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12 Years a Slave: Hollywood gets it half right

JY Hodge

October 28, 2013

Twelve Years a Slave is being rightfully feted as a “searing portrayal,” a “visceral experience” with “monumental performances,” and other accolades. But this is disappointing as it is not the most compelling slavery drama available to an aspiring film-maker wishing to craft a memorable indictment of 19th century American racism and resistance.
It's director and stars should be given credit for delivering a compelling story of a free New Yorker—black, middle class musician Solomon Northup—who is kidnapped and sold into slavery in 1840s America. The screenplay is based on Northup's memoir written after his eventual escape and return to freedom in the northern States, and so it understandably follows his story closely.
The daily cruelties of slavery are front and centre. The whippings, beatings, lynchings, casual torture, manipulation of fear, and rape all loom large in 12 Years. One audience member got up part-way through and left, muttering that she could not bear to see any more flayed skin, and whip marks the ran to the bone.
But for all of its merits, and they are many, I could not help feeling let down at the films end. I was hoping for Northup to liberate himself—to go all Django Unchained on the master, to fight. I realize the material needs to keep faith with the man's actual experience, but the climax left me empty. My disquiet comes from the fact that he must (or does at least) rely on white men—and wealthy white men at that—to save him. He is almost a passive bystander in his own liberation.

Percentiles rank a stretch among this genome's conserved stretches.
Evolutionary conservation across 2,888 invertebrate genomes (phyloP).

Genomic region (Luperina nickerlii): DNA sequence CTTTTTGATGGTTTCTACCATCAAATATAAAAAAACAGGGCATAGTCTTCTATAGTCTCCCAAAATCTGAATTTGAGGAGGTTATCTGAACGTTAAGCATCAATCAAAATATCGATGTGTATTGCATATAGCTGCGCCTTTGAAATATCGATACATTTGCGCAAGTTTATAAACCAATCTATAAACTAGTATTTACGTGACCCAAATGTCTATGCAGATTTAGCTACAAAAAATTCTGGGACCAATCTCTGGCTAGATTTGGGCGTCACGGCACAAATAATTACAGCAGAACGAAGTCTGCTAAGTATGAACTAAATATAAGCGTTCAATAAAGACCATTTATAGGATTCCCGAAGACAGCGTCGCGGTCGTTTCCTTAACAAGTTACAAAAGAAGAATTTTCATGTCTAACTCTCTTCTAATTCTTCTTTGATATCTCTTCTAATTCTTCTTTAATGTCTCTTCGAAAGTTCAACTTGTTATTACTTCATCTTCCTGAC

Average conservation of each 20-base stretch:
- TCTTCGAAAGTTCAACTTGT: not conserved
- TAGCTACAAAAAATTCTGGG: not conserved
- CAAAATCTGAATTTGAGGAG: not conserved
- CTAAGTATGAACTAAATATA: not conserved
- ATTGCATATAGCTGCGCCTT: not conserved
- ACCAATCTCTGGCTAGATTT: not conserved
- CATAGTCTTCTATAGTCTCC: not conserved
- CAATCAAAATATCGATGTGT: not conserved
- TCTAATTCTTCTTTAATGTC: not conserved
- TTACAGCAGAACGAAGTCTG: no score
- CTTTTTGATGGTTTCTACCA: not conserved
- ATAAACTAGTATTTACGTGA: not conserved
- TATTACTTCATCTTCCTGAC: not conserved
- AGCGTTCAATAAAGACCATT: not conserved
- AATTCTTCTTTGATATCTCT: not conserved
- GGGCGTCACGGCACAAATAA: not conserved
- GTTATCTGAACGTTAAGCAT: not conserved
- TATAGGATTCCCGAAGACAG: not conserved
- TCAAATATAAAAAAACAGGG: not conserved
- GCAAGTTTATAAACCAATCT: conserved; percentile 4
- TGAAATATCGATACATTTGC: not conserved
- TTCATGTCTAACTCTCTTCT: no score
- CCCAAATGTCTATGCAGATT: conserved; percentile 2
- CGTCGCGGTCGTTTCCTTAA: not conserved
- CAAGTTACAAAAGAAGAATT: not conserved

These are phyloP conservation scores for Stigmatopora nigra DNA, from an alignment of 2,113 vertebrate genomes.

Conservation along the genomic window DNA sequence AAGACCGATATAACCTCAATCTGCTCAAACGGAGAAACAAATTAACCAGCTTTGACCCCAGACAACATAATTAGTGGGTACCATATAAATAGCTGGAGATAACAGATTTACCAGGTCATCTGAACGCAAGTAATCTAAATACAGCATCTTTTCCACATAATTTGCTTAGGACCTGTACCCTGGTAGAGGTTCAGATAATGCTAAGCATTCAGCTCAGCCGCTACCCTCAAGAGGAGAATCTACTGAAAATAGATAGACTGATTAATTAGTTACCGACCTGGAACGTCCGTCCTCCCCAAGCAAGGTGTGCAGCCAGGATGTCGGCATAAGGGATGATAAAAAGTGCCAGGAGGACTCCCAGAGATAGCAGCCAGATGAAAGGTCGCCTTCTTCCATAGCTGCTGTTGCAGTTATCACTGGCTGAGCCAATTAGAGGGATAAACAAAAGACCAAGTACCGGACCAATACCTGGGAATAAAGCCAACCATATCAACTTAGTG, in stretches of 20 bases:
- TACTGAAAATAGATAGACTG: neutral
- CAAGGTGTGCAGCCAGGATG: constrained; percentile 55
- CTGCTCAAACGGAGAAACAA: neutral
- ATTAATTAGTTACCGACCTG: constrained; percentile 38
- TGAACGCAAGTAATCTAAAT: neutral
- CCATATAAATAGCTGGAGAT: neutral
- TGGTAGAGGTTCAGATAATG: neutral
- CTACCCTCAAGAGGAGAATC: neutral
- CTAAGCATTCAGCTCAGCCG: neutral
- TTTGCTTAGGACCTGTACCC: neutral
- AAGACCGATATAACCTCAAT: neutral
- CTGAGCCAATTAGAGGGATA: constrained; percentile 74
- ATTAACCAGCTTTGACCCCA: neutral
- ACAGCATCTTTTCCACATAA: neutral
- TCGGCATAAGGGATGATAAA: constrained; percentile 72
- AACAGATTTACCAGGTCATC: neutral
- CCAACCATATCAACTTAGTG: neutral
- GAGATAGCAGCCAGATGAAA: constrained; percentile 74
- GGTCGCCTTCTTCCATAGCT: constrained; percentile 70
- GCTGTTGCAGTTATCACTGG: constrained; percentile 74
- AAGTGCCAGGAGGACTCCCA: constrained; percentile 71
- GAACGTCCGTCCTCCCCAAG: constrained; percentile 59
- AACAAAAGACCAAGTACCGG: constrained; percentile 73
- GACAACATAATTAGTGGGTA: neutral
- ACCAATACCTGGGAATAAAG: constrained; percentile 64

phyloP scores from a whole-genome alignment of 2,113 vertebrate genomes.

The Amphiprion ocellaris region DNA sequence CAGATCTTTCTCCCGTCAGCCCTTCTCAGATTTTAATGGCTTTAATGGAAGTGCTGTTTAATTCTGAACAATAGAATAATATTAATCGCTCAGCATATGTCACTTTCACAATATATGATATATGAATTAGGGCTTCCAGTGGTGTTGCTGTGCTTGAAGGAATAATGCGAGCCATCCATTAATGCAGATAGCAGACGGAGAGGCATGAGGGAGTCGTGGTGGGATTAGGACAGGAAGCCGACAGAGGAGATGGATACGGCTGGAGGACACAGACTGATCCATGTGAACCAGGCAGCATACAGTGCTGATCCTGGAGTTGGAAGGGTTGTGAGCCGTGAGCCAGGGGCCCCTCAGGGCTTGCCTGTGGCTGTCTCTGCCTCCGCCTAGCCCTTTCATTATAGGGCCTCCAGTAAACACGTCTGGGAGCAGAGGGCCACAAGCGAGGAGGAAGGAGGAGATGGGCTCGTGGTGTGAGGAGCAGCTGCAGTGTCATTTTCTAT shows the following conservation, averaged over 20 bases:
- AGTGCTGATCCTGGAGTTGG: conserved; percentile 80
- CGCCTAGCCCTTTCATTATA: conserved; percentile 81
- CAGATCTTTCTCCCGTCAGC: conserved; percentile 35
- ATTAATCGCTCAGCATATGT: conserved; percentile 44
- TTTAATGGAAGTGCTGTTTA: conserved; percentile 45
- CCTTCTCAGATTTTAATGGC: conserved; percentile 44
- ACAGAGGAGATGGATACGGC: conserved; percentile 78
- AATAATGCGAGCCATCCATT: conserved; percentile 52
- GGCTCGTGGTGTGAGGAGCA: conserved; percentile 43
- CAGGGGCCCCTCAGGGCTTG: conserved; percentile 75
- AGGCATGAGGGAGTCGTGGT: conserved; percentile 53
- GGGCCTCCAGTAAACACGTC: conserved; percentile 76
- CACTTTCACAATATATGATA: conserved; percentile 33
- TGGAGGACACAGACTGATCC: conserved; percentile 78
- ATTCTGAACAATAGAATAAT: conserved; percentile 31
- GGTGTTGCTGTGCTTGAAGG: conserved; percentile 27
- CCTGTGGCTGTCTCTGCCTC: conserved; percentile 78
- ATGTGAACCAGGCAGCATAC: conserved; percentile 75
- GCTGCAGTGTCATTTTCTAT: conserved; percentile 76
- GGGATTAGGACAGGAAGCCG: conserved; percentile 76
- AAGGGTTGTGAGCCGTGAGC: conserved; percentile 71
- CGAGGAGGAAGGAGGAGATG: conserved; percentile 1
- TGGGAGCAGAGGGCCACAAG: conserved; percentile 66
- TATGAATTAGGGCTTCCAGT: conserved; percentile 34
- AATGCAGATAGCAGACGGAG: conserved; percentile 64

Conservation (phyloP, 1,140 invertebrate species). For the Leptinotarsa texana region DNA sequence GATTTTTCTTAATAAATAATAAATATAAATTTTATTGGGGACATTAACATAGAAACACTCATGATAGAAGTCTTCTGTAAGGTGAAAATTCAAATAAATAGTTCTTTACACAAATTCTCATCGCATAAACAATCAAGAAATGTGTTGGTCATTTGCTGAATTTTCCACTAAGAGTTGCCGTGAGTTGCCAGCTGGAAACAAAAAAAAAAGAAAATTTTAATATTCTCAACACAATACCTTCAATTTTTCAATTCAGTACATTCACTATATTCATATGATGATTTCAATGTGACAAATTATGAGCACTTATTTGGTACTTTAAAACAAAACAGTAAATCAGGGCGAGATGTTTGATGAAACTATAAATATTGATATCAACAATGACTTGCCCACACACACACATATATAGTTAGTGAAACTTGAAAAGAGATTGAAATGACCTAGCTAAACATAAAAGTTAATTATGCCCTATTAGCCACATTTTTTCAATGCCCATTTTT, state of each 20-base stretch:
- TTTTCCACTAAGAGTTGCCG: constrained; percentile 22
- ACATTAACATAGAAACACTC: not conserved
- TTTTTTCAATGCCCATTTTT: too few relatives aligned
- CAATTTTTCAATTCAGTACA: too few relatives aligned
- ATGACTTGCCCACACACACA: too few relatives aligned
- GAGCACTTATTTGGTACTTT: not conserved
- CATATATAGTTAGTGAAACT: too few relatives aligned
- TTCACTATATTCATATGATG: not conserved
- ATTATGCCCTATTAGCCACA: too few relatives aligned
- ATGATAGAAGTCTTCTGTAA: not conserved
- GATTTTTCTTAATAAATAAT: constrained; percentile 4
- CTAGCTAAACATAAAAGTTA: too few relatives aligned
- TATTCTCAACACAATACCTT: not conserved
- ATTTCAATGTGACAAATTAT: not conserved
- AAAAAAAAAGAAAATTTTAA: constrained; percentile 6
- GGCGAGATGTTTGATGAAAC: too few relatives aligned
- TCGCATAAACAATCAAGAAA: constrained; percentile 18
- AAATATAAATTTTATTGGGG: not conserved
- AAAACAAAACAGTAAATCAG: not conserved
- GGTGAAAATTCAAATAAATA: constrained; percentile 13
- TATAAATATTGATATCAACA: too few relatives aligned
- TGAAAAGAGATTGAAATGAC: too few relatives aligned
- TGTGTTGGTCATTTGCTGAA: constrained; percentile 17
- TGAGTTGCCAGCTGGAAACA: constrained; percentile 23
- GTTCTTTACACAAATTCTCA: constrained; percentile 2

While it may be true in Northup's case that this happened, the message conveyed by his story is “have wealthy white patron(s) who can bail you out of trouble.” The message one would hope would come from a “searing, gripping, honest” portrayal of slavery is “End this inhumanity. Root it out limb and branch so that it may never occur to anyone ever again.” Those are two very different messages.
Which brings up the question: Why, of all the slave stories out there, was this the one that got made into a major film? Why not a movie about Frederick Douglass, who escaped after 20 years as a slave and became a leading abolitionist? Or any of the sixteen slave revolts that happened in the Caribbean between 1790 and 1848? Why not the story of Toussaint L'Ouverture, who led an uprising against French colonialism that liberated the island and founded the state of Haiti? If depicting solidarity from white abolitionists, why not a movie about John Brown's attack on Harpers Ferry, an insurrection against slavery?
12 years should be required viewing for high school American history classes. It should be part of any discussion on colonialism, imperialism, slavery, racism, and civil rights. It is perhaps a shame that the film could only show the symptoms of the disease, when people need to see the causes and the cures.

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